I purchased the rings at Kingston’s oldest pawn shop (“Guns & Gold Bought & Sold”) for $170; the receipt is included in the Documentation of this artwork or poem-action. My throwing the rings was witnessed & photographed.

Although this work was inspired by Hermeticism & other magical traditions it was not meant as “pure” ceremonial magic, nor as ritual, nor even as performance. It’s not exactly “Poetic Terrorism” nor is it “social sculpture”.

The art, such as it is, comes into existence only in the moment of its own disappearance; afterwards it will be invisible—except to the spirits—(in this case especially Maysingwey, Bacchus, & the nymphs (or Undines) of the streams. It can be called Vanishing Art: altho’ it leaves documentary traces, it is basically gone. (But perhaps a fish might swallow a ring & a fisherman catch the fish, etc., as in the many fairy tales…)

The Mombaccus action was meant as the first in a vast series of similar temporary landscape installation pieces. For example I plan a work in honor of the Salamanders (Fire Elementals)—a pyrotechnic display that will exist only in one explosion; works composed of flower offerings, left to decompose; poems written on kites & cut loose to fly; “Hermetick Pic-Nics” in various picturesque natural settings; outdoor altars made of honeycomb & beeswax; buried treasure, etc.

Each will commemorate a specific place (topos) which is or ought to be held sacred in that imaginal re-pragmatization of monotheism I’ve defined as a santeria, or a kind of HooDoo. (I received an “initiation of blessing” into HooDoo at the grave of Marie Laveau in New Orleans in 1955.) Most of these “feng shui” spots are in Ulster County or the Hudson Valley generally, where I’ve been researching local magical & revolutionary lore for the last ten years. Thus I hope to do works for the Anti-Rent War of 1845—for the Colonial Rosicrucians—for the Jukes & other local Maroon or Drop-out societies like Pang Yang—for the restoration of damaged polluted desacralization commodified geography (or psychogeography) & its transmutation back into animate space—for the re-enchantment of the landscape—to create new superstitions & Endarkenment (that is, fear & respect as well as love for Nature)—to aestheticize ecology—to poeticize science—and (by intention anyway) to change reality through magical consciousness.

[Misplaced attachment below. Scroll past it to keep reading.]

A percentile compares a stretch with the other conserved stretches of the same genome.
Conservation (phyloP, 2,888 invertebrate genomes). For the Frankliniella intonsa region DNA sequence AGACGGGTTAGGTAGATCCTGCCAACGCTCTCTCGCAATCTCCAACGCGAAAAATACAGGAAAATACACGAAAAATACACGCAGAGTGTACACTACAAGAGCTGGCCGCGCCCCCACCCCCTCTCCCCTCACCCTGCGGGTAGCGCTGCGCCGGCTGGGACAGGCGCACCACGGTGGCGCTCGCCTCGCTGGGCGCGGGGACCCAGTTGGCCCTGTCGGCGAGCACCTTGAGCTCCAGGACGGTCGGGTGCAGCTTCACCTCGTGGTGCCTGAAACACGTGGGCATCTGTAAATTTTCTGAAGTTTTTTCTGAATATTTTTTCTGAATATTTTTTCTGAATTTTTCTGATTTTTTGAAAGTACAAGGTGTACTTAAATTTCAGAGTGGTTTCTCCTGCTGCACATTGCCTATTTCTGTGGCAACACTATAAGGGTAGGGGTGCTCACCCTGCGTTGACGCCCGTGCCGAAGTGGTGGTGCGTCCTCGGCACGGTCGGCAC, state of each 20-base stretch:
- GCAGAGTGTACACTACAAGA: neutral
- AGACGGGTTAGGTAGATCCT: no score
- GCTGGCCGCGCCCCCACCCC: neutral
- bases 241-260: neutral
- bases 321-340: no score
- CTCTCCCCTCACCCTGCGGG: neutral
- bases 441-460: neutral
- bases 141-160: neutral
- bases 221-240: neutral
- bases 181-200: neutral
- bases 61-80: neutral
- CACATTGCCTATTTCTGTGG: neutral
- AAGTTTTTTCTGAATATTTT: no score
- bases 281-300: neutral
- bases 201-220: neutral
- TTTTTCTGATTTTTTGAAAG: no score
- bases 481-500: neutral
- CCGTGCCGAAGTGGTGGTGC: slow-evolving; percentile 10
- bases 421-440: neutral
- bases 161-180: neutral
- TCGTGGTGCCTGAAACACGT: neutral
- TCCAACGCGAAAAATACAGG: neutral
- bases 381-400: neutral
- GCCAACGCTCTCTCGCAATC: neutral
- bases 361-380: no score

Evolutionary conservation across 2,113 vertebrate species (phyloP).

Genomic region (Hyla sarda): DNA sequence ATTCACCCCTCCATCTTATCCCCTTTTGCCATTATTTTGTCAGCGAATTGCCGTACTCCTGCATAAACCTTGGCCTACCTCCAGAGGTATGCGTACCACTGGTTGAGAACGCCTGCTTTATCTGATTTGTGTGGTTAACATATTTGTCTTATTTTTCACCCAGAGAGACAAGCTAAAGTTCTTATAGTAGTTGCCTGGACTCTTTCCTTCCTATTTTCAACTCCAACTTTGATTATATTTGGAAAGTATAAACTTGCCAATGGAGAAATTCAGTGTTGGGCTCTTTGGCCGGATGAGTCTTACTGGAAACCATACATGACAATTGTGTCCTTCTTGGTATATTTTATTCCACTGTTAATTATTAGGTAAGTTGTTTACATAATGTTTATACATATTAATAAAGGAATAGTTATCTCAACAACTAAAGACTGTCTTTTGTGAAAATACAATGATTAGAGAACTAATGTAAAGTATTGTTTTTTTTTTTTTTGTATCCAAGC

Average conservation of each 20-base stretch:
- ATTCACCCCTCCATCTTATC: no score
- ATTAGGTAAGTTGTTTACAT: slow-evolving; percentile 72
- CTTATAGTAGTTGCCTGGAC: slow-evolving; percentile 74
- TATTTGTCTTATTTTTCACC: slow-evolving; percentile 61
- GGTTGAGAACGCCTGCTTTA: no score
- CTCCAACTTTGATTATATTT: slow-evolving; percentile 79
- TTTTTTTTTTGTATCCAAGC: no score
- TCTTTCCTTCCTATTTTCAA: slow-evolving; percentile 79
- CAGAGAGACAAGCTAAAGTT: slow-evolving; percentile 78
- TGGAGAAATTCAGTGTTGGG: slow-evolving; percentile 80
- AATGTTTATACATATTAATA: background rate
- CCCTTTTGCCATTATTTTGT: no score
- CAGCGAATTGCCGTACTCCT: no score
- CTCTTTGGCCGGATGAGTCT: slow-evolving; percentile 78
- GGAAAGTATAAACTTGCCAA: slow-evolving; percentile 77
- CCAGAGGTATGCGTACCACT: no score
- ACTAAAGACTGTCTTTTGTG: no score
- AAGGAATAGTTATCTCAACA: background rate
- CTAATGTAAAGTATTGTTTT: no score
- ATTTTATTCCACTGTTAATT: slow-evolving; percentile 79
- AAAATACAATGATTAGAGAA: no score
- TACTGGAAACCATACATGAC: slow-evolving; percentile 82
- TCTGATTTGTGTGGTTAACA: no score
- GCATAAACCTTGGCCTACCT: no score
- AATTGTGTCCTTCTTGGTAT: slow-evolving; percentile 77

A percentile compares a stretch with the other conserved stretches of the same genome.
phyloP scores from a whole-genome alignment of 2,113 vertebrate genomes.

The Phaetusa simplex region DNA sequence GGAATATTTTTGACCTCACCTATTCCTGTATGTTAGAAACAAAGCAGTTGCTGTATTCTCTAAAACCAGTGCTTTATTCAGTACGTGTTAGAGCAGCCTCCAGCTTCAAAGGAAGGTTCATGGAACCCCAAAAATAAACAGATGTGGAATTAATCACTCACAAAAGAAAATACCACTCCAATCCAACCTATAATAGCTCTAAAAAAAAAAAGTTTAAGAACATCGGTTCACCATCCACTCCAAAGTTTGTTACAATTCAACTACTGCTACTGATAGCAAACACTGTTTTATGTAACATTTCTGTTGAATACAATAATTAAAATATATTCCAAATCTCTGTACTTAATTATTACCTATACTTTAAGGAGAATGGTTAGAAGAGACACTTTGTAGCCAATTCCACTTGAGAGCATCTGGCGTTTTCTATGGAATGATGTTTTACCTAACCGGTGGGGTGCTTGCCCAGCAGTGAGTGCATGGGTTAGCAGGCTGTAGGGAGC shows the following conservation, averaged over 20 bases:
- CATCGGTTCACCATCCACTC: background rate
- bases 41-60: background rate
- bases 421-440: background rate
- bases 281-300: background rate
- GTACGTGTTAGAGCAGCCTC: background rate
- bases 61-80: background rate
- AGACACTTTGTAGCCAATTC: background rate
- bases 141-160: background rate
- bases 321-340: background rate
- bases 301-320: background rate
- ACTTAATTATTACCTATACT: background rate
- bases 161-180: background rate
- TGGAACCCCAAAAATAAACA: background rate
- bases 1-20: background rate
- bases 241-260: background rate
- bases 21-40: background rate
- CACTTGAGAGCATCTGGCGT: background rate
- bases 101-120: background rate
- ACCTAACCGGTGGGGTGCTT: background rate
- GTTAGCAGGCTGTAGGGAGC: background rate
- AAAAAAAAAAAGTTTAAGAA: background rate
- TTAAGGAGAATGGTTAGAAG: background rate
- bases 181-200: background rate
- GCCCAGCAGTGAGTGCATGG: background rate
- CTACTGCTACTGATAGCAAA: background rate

Note: see also the following books by me:
Gothick Institutions (Xeroxial Editions, W. Lima, Wisc.); Green Hermeticism: Alchemy & Ecology [with Christopher Bamford, Kevin Townley & Pir Zia Inayat-Khan] (Lindisfarne); and Ec(o)logues (Station Hill Press, forthcoming).

See also:
David Levi Strauss, “Beuys in Ireland: 7000 Oaks on the Hill of Uisneach”, in From Head to Hand: Art & the Manual (Oxford University Press, forthcoming).

Peter Lamborn Wilson is a writer, essayist, translator and poet who formerly taught at Naropa University’s “Jack Kerouac School of Disembodied Poetics” and has published numerous books and articles on hermeticism, anarchism, Sufism, pirate utopias, and neopaganism. His books include Drunken Universe: An Anthology of Persian Sufi Poetry (with N. Pourjavady) and Green Hermeticism: Alchemy and Ecology.

Read more about Peter Lamborn Wilson

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21 December 2009